From the Archdiocese of Washington
The Gospel today says that Jesus was tempted by the Devil in the desert. Hebrews 4:15 also affirms: For we do not have a high priest who cannot sympathize with our weaknesses, but one who has been tempted in all things as we are, yet without sin.
How exactly a divine person, with a sinless human nature, experiences temptation is somewhat mysterious to us. And yet the text affirms that He does experience it. A Lenten antiphon from the Breviary teaches that he did this, or allowed this, for our sake: Come, let us worship Christ the Lord, who for our sake endured temptation and suffering (Invitatory Antiphon for Lent). Hence, even without pondering too deeply the mystery of how he was tempted or how he experienced it, we can still learn what Jesus teaches us about how to endure temptation and be victorious over it. (More on the question of how Christ was tempted HERE.)
Before we look at each temptation, we might learn a few general aspects of what the Lord teaches us in electing to endure temptation.
1. Temptation and Sin – The fact that the Lord is tempted, but did not sin, tells us that there is a distinction to be made between temptation and sin. Too often the very experience of temptation makes us feel sinful, makes us feel that we have already sinned. But that is not necessarily the case. For Jesus, who never sinned, experienced temptation. Therefore experiencing temptation is not simply to be equated with sin. One of the tactics of the Devil is to discourage us into thinking that the mere experience of temptation is already sin. It may be true that some of our past sins influence the amount and degree to which we feel tempted, but, in and of itself, we need not conclude that we have already sinned, or newly sinned, merely because we are tempted. Rather than to feel shame and run from God, we ought to run to him with confidence and seek his help. But do not conclude you have sinned merely because you are tempted.
2. Temptation and Scripture – Notice how, to every temptation, Jesus responds with Scripture. This is not to be equated with merely proof-texting, or pronouncing biblical slogans. Rather we ought to see it as indicative of the fact that Jesus was deeply rooted in Scripture, in the wisdom of the Biblical vision. In rebuking temptation in this way, Jesus is teaching us to do the same. It will not be enough for us to know a few biblical sayings. But, to the degree that we are deeply rooted in the wisdom of God’s truth available to us through Scripture and the teachings of the Church, we are able to strongly rebuke unholy, worldly, or fleshly thinking. Half the battle to defeating temptation is knowing instinctively its erroneous vision and stupidity. Having our minds transformed by the teachings of Scripture and the Church is an essential weapon in fighting temptation. Scripture says, Do not be conformed to this world, but be transformed by the renewal of your mind, that by testing you may discern what is the will of God, what is good and acceptable and perfect (Romans 12:2). Ephesian 6:17 also speaks of the Word of God as “the sword of the Spirit” with which we are properly armed for spiritual warfare. Thus, we are taught here by the Lord to be deeply rooted in his Word.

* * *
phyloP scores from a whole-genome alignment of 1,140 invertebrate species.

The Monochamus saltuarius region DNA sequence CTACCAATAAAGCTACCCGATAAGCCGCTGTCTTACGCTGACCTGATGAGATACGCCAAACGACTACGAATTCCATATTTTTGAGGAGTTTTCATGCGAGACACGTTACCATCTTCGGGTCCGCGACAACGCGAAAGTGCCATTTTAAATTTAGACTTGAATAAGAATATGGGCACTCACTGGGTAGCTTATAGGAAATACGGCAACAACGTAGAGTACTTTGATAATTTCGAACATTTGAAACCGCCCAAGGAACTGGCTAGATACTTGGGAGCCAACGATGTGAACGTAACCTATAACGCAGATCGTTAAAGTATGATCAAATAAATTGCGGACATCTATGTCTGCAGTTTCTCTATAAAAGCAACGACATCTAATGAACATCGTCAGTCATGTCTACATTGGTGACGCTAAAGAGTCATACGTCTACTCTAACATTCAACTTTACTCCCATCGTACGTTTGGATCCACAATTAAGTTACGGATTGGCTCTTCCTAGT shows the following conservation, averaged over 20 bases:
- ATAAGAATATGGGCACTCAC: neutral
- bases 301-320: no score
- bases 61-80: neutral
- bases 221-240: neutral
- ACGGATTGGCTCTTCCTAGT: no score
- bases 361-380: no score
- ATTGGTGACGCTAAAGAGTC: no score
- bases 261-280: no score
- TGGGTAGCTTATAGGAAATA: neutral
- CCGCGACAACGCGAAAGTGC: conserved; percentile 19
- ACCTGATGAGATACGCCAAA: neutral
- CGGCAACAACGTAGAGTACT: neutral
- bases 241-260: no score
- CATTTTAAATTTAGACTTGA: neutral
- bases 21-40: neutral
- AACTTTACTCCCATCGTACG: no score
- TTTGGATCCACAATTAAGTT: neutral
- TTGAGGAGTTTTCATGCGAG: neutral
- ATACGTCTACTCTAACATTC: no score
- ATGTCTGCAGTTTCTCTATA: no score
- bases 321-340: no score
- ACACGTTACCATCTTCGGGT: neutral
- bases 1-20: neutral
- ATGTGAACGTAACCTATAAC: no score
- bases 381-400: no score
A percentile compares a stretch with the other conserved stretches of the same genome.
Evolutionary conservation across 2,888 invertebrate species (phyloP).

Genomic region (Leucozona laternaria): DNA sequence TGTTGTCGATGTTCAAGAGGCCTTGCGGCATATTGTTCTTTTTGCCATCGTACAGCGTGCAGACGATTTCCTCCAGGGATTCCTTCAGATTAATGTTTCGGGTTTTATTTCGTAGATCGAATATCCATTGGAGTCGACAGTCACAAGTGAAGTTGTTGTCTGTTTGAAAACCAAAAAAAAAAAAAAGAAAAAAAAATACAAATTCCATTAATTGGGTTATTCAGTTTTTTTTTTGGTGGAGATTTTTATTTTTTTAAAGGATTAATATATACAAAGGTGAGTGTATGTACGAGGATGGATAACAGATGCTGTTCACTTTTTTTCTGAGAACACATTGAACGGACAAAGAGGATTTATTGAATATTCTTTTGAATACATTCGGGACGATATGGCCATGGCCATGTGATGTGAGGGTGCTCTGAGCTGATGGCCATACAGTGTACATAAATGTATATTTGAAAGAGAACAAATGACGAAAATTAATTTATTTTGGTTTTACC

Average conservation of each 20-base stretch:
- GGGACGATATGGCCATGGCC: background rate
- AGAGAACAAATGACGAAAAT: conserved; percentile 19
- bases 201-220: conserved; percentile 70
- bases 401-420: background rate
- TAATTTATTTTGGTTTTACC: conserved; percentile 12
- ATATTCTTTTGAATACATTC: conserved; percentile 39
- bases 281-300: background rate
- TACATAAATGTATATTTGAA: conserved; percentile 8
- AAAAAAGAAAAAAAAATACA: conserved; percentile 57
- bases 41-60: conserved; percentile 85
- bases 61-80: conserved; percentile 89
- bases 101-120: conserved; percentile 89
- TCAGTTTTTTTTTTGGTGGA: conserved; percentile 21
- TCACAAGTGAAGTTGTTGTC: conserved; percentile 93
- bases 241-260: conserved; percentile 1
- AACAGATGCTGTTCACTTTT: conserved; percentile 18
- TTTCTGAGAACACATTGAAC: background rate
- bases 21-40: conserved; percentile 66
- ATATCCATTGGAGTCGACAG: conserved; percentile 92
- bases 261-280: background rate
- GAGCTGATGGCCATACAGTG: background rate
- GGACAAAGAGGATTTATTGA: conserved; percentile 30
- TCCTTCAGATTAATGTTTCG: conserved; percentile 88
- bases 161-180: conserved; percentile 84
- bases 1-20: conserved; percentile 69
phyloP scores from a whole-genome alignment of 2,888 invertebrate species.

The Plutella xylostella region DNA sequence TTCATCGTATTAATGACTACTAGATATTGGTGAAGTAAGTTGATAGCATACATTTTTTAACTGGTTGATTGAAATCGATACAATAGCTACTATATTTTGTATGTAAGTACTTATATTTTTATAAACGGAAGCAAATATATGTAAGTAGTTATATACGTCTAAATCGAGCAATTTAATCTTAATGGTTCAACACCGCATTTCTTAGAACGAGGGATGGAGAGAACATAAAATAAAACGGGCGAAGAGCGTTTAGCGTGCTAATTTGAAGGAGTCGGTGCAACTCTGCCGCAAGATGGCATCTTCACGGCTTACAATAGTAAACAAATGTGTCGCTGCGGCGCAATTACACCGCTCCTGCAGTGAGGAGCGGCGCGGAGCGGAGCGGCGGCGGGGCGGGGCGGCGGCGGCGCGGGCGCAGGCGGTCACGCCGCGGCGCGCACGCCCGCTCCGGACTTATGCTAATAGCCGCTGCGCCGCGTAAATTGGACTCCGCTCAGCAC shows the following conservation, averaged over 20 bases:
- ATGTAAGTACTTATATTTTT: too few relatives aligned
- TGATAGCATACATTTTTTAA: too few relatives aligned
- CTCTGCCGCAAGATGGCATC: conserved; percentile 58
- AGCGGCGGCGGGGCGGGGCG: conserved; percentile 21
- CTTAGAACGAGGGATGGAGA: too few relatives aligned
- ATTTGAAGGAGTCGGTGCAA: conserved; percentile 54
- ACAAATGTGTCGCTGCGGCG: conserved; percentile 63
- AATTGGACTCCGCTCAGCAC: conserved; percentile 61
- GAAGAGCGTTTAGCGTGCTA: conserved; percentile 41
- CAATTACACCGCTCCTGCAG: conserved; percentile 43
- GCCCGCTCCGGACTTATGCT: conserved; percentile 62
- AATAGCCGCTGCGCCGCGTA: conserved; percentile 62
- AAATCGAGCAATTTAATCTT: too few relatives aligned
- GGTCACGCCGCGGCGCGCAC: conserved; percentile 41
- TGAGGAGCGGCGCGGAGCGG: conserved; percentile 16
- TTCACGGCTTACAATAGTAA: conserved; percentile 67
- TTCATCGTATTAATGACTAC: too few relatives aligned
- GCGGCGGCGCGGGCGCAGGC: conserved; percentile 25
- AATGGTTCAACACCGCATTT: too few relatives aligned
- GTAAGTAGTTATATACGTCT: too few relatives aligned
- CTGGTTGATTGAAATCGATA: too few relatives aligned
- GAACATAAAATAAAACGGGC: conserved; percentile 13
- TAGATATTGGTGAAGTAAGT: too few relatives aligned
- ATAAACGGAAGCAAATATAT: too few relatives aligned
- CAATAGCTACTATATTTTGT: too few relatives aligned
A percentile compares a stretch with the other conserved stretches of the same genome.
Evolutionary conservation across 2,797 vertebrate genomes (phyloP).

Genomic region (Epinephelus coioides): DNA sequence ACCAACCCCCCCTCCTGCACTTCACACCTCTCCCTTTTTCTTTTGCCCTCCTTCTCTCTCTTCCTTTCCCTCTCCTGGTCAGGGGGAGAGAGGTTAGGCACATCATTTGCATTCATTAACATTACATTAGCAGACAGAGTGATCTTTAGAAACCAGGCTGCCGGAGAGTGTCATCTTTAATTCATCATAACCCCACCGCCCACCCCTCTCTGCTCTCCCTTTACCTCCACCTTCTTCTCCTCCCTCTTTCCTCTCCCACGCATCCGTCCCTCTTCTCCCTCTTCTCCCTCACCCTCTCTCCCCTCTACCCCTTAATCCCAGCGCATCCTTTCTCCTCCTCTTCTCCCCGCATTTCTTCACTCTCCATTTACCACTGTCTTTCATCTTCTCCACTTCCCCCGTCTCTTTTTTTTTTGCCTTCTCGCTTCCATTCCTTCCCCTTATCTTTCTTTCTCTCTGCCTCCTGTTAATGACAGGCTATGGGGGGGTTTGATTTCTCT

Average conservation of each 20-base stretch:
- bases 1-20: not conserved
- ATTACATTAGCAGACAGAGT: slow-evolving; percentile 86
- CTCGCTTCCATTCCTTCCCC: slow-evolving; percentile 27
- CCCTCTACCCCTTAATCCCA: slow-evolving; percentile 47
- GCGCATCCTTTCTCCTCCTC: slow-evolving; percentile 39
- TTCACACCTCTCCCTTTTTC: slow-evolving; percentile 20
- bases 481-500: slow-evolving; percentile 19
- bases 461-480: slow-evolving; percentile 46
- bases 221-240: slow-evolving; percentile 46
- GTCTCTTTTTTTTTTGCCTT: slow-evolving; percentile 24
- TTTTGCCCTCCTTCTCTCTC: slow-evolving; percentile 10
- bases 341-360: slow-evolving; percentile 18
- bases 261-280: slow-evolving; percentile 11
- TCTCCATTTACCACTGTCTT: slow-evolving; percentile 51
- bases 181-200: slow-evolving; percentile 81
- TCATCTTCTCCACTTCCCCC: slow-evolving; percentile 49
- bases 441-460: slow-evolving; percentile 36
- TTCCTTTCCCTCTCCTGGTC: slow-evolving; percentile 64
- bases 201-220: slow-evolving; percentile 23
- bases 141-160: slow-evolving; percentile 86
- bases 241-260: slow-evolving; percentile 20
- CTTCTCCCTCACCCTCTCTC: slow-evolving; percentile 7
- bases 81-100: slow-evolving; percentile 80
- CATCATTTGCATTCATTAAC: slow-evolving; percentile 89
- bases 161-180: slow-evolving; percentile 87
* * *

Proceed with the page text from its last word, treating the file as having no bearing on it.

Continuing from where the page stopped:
3. Temptation and Strength – Notice that Jesus is tempted three times, after which the devil leaves him. In a certain way the spiritual life is like the physical life, in that we grow stronger through repeated action. After lifting weights repeatedly, our physical strength increases and we are able to overcome increasingly difficult challenges. It is the same with the spiritual life. An old Gospel songs says, Yield not to temptation, for yielding is sin. Each victory will help you, some other to win. Scripture says, Resist the Devil and he will flee (James 4:7). We need not conclude here that Jesus needed to be strengthened (he did not) in order to understand that he is still teaching us what WE need to do. The battle against temptation is not a “one and you’re done” scenario, but an ongoing battle wherein each victory makes us stronger and the devil more discouraged. Eventually, as we grow stronger, he stops wasting his time tempting us in certain areas. At times the battle may weary us, but in the long run it strengthens us. Jesus illustrates this with his threefold battle with Satan.
Having reviewed a few general principles, let’s look at the three temptation scenes.